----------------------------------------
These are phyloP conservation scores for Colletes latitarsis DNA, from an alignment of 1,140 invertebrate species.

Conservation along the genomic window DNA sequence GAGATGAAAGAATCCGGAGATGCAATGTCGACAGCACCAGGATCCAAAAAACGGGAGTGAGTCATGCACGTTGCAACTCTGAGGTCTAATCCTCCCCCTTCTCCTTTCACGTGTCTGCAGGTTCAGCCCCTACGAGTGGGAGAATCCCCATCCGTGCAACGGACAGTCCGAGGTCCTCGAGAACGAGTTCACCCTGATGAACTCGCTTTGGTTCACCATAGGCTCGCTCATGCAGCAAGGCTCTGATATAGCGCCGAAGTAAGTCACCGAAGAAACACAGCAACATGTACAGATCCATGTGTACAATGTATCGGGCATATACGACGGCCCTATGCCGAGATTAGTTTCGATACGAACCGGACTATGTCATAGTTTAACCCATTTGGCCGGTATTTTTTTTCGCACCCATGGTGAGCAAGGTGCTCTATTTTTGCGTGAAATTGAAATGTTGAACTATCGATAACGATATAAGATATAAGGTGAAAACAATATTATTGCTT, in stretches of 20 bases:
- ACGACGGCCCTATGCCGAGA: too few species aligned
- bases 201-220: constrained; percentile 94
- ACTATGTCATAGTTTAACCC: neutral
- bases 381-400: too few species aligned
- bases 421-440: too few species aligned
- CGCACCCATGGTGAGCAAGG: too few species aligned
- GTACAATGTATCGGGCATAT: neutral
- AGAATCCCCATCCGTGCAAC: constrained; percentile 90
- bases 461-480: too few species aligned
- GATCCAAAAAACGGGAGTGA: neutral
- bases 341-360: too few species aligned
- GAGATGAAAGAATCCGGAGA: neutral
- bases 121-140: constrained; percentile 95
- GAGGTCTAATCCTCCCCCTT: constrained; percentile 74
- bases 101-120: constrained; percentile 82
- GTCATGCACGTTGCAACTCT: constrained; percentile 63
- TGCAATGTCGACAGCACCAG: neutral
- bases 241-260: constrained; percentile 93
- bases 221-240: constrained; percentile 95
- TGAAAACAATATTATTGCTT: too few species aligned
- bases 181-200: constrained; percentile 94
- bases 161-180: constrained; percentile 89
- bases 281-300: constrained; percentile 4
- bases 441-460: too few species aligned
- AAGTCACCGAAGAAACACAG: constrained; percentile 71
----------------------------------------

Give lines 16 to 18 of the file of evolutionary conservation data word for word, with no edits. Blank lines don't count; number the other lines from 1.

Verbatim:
- GAGGTCTAATCCTCCCCCTT: constrained; percentile 74
- bases 101-120: constrained; percentile 82
- GTCATGCACGTTGCAACTCT: constrained; percentile 63